Monday, 25 February 2013

Nikolo-Perervinsky Monastery

The last few days have been beautiful. Welcome sunshine after a couple of months of grey skies and gloom. The sun even has some warmth in it.

Many tourists find their way to Novodevichy Convent, so I thought I'd write about a religious institution casual visitors to Moscow do not see, the Nikolo-Perervinskiy Monastery. I also think its more attractive than Novodevichy.

The blue towers of the 'Cathedral of the Iberian Icon of the Virgin' are visible in the distance and across the river from the architectural park at Kolomenskoe (see my posts dated 9 March and 6 August last year - which reminds me I need to do a more complete post on that park some time). It took me a little while to work out where this cathedral is and how to get there. You take the metro on the light green line to Pechatniki, then a bus south (the 30, 161 or 292). The monastery is very obvious - get off the bus when you see it.

The Cathedral of the Iberian Icon of the Virgin
 The monastery's existence was first recorded in 1623, but it has probably been around since the 14th century. The cathedral was built in 1908, one of the last churches to be constructed before the Bolsheviks took power. It was also one of the last monasteries to be closed, perhaps because the buses down there are pretty rickety and Stalin didn't like traveling in them.

The monastery is functioning, fully restored and the grounds and cathedral are open to visitors.

Monastery entrance

Saturday, 9 February 2013

Museum of Contemporary History

After very heavy snowfall last Monday, the daytime temperature has been hovering around zero. While the city is pretty efficient at clearing snow from the streets, what happens on the footpaths is a bit hit-and-miss and often seems to depend on what the adjacent building owner feels like doing. These temperatures mean that snow partially melts and then refreezes overnight, becoming icy and dangerous. It’s not much fun walking around at the moment.

Snow and ice on roofs is also a hazard to passers-by and there has been plenty of activity clearing it off. Unfortunately this often means blocking off sections of the footpath, temporarily rerouting long-suffering Moscow pedestrians on to the roads to take their chances with the cars. The following photo I took today of some guys clearing snow off the roof of a 6-storey building. I noticed a couple of them were wearing harnesses, but they weren’t actually connected to anything. I guess they rely on that flimsy looking fence if they start sliding down the roof. Most buildings have them. There can be a fairly casual approach to workplace safety in Moscow. Workers using jackhammers, for example, often use no ear protection.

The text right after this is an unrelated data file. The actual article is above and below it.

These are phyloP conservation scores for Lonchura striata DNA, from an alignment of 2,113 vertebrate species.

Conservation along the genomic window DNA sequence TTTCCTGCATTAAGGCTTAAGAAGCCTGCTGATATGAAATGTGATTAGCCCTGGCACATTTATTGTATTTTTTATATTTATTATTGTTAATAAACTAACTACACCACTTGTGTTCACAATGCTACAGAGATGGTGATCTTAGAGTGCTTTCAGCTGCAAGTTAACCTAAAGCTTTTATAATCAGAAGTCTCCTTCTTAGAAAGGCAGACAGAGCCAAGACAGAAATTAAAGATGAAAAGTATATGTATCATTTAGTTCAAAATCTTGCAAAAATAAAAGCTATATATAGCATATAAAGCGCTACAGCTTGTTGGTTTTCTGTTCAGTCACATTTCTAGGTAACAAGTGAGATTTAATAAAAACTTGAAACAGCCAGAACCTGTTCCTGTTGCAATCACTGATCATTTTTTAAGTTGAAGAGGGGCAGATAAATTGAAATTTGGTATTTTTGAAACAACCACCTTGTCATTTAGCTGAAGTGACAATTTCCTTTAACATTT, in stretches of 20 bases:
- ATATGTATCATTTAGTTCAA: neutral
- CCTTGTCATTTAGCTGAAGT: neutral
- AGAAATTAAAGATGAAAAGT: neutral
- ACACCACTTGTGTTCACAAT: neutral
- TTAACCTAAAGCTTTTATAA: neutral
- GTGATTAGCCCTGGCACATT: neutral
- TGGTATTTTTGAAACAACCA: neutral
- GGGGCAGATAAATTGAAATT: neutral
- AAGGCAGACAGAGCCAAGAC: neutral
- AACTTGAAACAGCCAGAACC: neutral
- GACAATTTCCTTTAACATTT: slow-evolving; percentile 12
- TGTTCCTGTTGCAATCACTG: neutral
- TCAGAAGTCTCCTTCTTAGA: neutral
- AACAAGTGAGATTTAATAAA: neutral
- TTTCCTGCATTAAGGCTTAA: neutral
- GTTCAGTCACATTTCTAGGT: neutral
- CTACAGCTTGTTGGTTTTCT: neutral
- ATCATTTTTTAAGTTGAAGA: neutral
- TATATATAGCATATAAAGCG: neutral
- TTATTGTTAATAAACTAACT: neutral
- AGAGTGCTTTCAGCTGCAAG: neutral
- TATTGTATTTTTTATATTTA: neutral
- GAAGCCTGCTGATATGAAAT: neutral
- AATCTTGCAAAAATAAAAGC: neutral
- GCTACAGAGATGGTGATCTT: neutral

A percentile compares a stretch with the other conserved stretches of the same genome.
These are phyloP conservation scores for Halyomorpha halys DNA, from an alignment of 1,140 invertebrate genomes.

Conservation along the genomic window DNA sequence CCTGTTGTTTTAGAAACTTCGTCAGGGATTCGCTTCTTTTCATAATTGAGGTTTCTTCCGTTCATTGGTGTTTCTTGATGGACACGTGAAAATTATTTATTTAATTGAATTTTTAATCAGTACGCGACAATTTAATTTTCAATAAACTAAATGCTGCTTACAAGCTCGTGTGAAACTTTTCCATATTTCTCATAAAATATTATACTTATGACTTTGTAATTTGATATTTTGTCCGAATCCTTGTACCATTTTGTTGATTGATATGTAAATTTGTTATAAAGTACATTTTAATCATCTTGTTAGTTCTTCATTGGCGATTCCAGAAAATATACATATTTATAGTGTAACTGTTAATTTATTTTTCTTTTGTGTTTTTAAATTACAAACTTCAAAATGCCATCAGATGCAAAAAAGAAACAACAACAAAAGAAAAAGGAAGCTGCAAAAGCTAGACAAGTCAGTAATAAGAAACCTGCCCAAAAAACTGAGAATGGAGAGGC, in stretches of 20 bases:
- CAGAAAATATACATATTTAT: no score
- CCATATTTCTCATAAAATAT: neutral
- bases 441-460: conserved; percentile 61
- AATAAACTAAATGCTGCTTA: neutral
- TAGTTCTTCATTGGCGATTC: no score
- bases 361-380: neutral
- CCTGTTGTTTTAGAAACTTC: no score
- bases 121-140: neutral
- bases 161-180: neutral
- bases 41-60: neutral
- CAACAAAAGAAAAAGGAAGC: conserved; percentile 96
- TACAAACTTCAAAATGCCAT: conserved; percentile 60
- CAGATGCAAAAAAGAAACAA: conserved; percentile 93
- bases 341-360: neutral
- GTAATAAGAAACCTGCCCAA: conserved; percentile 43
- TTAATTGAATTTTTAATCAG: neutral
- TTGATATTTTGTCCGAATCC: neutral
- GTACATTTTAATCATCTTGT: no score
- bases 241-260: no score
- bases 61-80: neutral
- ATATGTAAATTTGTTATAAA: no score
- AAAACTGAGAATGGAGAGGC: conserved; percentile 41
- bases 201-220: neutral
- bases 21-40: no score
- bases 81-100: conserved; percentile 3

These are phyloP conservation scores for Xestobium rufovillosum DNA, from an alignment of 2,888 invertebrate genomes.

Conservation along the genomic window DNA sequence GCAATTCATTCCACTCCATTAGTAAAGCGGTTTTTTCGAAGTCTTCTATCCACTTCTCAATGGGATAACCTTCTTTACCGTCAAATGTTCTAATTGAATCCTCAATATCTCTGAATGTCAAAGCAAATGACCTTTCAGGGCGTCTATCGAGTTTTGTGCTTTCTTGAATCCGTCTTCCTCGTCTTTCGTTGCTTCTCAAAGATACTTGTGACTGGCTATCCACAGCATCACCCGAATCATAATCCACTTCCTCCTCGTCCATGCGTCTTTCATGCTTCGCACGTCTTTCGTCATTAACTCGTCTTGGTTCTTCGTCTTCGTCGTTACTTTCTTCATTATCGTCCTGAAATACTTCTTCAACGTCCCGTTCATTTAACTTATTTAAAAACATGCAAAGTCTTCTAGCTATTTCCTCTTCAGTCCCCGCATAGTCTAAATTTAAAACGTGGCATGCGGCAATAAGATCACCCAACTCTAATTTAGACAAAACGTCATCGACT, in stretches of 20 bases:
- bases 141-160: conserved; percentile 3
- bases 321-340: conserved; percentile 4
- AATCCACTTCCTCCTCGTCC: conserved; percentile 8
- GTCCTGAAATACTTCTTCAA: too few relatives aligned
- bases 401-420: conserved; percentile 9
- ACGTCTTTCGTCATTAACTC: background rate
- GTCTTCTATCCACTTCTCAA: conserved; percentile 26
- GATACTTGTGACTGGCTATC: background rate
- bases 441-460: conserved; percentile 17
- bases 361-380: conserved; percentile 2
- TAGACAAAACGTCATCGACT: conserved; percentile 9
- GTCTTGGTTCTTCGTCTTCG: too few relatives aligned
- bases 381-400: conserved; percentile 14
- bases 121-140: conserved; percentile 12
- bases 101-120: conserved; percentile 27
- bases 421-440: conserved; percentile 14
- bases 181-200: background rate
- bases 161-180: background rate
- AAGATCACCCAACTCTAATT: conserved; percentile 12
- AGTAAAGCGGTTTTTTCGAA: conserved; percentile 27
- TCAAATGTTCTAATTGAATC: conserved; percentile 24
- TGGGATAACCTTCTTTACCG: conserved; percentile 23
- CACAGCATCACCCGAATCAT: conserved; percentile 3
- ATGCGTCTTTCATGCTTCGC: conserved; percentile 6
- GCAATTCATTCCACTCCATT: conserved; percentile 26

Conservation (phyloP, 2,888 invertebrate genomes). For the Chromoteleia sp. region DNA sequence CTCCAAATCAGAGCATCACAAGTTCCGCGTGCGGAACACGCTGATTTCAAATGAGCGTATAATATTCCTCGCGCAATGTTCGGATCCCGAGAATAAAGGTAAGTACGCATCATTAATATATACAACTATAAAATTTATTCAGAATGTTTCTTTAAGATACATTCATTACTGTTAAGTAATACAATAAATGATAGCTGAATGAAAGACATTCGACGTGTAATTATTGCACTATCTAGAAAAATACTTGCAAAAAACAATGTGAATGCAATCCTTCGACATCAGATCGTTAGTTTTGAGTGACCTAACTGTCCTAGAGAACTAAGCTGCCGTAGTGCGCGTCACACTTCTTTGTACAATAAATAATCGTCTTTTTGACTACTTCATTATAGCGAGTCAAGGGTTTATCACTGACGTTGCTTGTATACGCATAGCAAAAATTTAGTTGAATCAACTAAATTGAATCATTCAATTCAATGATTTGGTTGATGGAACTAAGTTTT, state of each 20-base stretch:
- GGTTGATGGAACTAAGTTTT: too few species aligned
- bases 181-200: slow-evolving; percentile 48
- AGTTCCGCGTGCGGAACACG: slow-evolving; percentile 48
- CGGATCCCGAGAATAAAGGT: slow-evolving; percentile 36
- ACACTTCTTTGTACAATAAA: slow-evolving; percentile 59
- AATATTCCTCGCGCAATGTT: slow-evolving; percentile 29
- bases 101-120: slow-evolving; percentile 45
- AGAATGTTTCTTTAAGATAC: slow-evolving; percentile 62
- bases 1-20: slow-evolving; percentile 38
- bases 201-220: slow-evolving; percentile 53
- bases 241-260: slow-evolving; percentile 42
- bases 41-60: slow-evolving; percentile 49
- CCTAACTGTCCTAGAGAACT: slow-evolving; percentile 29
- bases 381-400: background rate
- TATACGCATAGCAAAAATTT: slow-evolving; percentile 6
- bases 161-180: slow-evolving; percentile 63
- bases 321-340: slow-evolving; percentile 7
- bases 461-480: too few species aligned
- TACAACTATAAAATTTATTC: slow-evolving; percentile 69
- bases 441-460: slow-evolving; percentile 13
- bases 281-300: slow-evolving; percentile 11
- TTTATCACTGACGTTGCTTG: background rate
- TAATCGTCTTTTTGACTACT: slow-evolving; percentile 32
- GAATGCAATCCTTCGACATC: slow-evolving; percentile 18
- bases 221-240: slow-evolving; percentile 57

Clearing snow off a 6 story building. I'm not sure I'd like to rely on that little fence in an emergency
 Anyway, I’ve gone off the track, because today I really intended writing about the Contemporary History Museum in Tverskaya Ulitsa.
This museum covers the period from the mid-19th century to the end of the Soviet Union. It contains a remarkable collection of original documents and artifacts. If you have any interest in revolutionary Russia, this museum is a must-see. The presentation is logical, with numerous rooms of displays guiding the visitor chronologically through the tumultuous events that have made modern Russia.

Each room has a well-written interpretive plate in both Russian and English. I think these must be fairly new, as I don’t recall seeing them on my previous visit nearly 12 months ago. In addition, the rooms also have an English language A4 sheet which explains, in more detail, many of the displays, though these sheets are becoming a bit tatty. 

If I have any misgivings about the museum, it is that some of the more unpalatable aspects of recent Russian history tend to be smoothed over. Stalin’s brutal reign, for example, is given a fairly light touch. One could easily come away from the display of contemporary propaganda posters and other paraphernalia with the impression he was a kindly and benevolent ruler. His execution of large numbers of army officers prior to the Great Patriotic War/Second World War is described as a reorganisation of the army. The department that employed me for many years in Australia was also recently restructured - thankfully I survived the experience.

Stalin taking time out from the dull routine of purges
 That aside, this museum contains some amazing stuff and if you think you’d enjoy seeing such things as actual banners that were waved around during revolutionary demonstrations, you won’t begrudge the 250 rouble/$7.50 entry fee (plus an extra 100 roubles if you want to take photos).

This museum is easy to get to, it’s on Tverskaya Ulitsa, almost opposite Tverskaya metro station (just up the road a bit towards Mayakovskaya). You can’t miss it, it’s the grand red building with crouching lion statues and a little armoured car in the courtyard. 

The building is also worth visiting in its own right. It was built around 1800, damaged in Napoleon’s 1812 fire, renovated and extended, then sold to the English Club in 1831 by the owner, Count Razumovsky. The English Club, which was formed in 1772 as an expats social club, was disbanded after the 1917 revolution and the building taken over by the Bolshevik government.

Parts of the museum, once used as the English Club, are quite grand

A great collection of revolutionary artifacts.

What the well-dressed Russian geologist was wearing before the revolution. All I used to wear was a pair of old shorts and a tatty teeshirt. At least the hammers haven't changed much.

Sigh...reminds me of the good old Cold War days